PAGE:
For example, a striking contrast with Great Britain is to be found in the relationship of science to the higher civil service. The traditional pattern in Britain has been the recruitment of the administrative class from the outstanding college graduates frequently trained in the classics. In the United States the tradition of a classical education has never been as deeply rooted, nor is the specialization in scientific training undertaken so early.

It is usually not until students embark upon their doctorate that their attention is focused solely on their specialty. Furthermore, the most basic civil service reform in the United States resulted from the necessity for officials highly trained, for example, in geology, chemistry, forestry, demography, statistics, economics, and engineering. The spoils system could not resist the necessity for staffing our federal bureaus with technically trained specialists. Scientists have been long established in the governmental bureaucracy and widely distributed throughout the federal service.

Snow at one point declares that the “academics had nothing to do with the industrial revolution.”9 C. P. Snow. The Two Cultures and the Scientific Revolution (New York: Cambridge University Press. 1959), p. 25. This certainly cannot be said of the American educational system, with our long-time support of colleges of agriculture and the mechanic arts. The history of our land grant institutions reveals the close tie over the decades between many aspects of scientific advance and immediate application to the agricultural revolution, and our great engineering institutes and schools of business and commerce have kept in close touch with industry. Science has always been close to the workaday world in this country; indeed criticism has often been voiced of our undue emphasis upon applied research.

Moreover, in recent debates about their appropriate role in the federal establishment, scientists have seen clearly that science is not something to be segregated in a special department. Scientific research bears a relationship to virtually all the major departments of government just as it bears on most segments of our national life. With respect to the United States I see no evidence that scientists are drawing apart; on the contrary, have they not learned to play the game of politics with skill and effectiveness?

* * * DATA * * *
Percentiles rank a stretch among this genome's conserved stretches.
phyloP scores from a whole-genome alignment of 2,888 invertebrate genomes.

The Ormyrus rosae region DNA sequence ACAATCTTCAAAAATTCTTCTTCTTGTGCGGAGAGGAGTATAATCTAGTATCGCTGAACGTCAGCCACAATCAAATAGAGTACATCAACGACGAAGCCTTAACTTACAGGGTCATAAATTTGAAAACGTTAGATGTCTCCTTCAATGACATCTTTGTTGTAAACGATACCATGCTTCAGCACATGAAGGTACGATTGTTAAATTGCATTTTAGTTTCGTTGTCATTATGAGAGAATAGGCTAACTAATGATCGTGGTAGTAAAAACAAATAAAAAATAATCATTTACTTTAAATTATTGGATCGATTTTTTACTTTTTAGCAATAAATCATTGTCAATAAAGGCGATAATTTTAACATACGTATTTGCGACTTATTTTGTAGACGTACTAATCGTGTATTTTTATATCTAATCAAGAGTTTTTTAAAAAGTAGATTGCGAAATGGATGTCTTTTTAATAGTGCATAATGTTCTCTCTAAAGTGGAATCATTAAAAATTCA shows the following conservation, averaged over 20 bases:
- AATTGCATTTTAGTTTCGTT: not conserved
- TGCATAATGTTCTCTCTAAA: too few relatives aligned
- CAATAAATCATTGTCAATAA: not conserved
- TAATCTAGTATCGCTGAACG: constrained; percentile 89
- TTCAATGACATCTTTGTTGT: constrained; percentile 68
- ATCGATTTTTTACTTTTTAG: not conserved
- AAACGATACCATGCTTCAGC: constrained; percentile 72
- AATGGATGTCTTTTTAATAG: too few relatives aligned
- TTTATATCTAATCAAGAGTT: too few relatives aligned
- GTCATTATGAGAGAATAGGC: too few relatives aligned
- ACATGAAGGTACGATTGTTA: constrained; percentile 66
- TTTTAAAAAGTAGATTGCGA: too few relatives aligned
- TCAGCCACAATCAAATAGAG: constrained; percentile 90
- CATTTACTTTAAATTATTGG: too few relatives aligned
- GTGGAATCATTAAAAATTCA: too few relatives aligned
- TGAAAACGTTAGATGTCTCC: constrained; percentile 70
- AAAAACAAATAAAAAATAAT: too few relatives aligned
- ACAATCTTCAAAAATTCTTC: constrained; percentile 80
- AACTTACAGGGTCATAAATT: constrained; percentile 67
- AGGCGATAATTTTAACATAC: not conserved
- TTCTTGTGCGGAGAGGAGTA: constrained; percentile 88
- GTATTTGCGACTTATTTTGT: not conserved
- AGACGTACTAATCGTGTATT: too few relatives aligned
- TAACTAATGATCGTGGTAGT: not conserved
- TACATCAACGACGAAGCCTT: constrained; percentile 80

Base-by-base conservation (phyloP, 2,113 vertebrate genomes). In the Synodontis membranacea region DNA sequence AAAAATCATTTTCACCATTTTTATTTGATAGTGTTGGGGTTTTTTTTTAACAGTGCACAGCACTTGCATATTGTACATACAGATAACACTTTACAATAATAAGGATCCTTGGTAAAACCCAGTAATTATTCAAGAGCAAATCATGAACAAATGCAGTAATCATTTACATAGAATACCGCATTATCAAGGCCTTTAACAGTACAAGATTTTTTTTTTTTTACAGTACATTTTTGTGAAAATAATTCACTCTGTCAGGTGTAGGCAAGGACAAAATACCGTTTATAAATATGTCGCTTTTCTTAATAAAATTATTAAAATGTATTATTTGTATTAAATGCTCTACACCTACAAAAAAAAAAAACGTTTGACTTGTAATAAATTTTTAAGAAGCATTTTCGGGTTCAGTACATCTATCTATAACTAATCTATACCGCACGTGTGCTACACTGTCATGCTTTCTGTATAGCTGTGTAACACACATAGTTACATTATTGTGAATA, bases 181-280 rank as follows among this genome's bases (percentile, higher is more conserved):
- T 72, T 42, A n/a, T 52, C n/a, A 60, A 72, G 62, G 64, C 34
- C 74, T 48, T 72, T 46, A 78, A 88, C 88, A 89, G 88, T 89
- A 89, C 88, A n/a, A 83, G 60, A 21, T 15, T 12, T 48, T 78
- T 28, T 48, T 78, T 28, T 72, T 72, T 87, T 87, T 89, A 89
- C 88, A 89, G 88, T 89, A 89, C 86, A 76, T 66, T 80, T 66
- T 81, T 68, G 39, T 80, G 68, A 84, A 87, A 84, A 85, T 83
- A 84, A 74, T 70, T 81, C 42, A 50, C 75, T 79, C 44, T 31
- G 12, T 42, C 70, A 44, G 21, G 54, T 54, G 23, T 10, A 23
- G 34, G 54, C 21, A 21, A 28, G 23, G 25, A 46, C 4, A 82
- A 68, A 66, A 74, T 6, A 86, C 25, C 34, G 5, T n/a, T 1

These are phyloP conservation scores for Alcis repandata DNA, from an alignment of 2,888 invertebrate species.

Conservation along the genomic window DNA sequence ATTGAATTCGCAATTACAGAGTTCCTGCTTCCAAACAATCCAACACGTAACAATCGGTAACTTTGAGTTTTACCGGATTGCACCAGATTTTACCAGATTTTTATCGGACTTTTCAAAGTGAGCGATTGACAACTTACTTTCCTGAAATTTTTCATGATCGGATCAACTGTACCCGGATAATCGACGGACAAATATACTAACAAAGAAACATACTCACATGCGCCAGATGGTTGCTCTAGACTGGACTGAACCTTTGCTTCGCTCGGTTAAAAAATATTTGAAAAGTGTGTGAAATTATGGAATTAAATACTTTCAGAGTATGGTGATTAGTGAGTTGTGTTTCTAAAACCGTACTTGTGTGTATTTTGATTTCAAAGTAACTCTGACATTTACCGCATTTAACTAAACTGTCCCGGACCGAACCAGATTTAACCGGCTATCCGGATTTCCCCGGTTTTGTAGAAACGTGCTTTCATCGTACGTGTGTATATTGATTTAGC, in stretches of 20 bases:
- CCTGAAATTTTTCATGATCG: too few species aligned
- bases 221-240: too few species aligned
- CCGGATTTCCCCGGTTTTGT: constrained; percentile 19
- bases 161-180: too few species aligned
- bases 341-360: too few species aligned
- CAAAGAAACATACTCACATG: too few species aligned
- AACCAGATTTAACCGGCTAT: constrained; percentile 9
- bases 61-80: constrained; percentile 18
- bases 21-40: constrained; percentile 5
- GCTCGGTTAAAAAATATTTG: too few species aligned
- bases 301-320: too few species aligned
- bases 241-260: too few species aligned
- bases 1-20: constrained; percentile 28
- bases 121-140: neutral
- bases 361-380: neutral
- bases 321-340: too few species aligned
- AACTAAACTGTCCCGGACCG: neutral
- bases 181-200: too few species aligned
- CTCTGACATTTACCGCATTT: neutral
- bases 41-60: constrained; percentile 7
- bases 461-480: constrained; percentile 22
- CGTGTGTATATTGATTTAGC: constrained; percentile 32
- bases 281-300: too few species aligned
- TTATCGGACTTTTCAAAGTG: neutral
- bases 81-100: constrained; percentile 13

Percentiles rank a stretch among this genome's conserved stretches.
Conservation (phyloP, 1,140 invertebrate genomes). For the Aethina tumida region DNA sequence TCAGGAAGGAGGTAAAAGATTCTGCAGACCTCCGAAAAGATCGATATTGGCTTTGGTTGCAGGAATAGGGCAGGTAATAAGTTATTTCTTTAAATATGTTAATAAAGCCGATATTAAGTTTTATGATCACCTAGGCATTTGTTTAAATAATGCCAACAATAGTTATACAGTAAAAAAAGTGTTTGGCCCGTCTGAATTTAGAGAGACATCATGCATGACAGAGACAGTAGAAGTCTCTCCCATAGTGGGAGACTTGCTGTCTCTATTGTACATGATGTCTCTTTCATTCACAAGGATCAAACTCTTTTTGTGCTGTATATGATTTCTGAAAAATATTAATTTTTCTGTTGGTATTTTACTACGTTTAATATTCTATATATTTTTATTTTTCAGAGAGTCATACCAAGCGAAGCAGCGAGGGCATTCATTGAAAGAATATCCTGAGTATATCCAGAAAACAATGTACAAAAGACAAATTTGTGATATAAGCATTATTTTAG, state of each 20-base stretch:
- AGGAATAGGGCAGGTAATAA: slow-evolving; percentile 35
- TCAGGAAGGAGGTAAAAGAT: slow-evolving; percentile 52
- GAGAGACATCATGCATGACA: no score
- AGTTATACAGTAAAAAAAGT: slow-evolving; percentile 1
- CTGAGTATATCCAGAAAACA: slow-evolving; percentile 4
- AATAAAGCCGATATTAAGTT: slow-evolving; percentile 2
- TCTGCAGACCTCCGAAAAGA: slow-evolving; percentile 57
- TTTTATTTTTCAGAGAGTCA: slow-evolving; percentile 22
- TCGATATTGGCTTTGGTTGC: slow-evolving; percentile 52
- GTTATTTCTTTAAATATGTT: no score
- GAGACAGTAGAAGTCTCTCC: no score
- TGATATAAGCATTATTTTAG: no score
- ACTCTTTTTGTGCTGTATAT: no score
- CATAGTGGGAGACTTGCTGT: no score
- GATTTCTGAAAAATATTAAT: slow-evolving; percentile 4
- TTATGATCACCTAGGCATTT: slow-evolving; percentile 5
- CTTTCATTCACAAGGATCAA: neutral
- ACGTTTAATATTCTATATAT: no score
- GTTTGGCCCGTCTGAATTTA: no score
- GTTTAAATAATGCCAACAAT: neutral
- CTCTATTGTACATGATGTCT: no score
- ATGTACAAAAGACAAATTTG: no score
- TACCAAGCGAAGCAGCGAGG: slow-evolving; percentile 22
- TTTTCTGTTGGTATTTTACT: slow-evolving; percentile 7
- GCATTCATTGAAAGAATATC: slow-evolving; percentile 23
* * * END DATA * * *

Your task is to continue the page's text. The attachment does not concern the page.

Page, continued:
“Non-scientists,” Snow insists, “have a rooted impression that the scientists are shallowly optimistic, unaware of man’s condition.”10 C. P. Snow. The Two Cultures and the Scientific Revolution (New York: Cambridge University Press. 1959), p. 4. It is hard to think of evidence to sustain such a view for the United States. It is patently inapplicable when one recalls the public image represented by figures such as Detlev Bronk, Vannevar Bush, James Conant, James Killian, Isador Rabi, and Warren Weaver—to mention just a few of those whose names spring to mind. Or consider the attitude typified by the Bulletin of the Atomic Scientists. The leaders from the fields of science who have come to the fore during the last two decades have revealed not only their ability to advance scientific matters but also great capacity for seeing scientific developments in relation to national strength and welfare.

Relation of scientists and nonscientists

I doubt that the relation of scientists to nonscientists will ever be resolved by closer intellectual understanding between so-called cultures. Ours is a society of many cultures in Snow’s sense of the term because it is a pluralistic society. All elite groups in a democracy suffer on occasion from a lack of sympathetic understanding—paradoxically this may be the democratic way of expressing deference to those with power and influence. Bankers and leaders of big business can compare their well-healed scars with those of labor leaders and city bosses. Now natural scientists and social scientists alike can nurse their newly acquired bruises and realize ruefully that they too have won recognition and prestige.

“Science will have its well-wishers and its ill-wishers.”

Science will have its well-wishers and its ill-wishers just as management, labor, agriculture and all the other great forces in American life have friends and adversaries. But science, like education and health, really need fear no enemies. Rather it must learn to live with tepid supporters who are happy to enjoy its benefits but chronically unenthusiastic about paying for all they enjoy. By comparison, historically, with other potent emergent elements in American life, science enjoys an unusually favorable climate of opinion: its achievements and its further promises are both profoundly disturbing and highly inspiriting; yet its impact has not been politically divisive.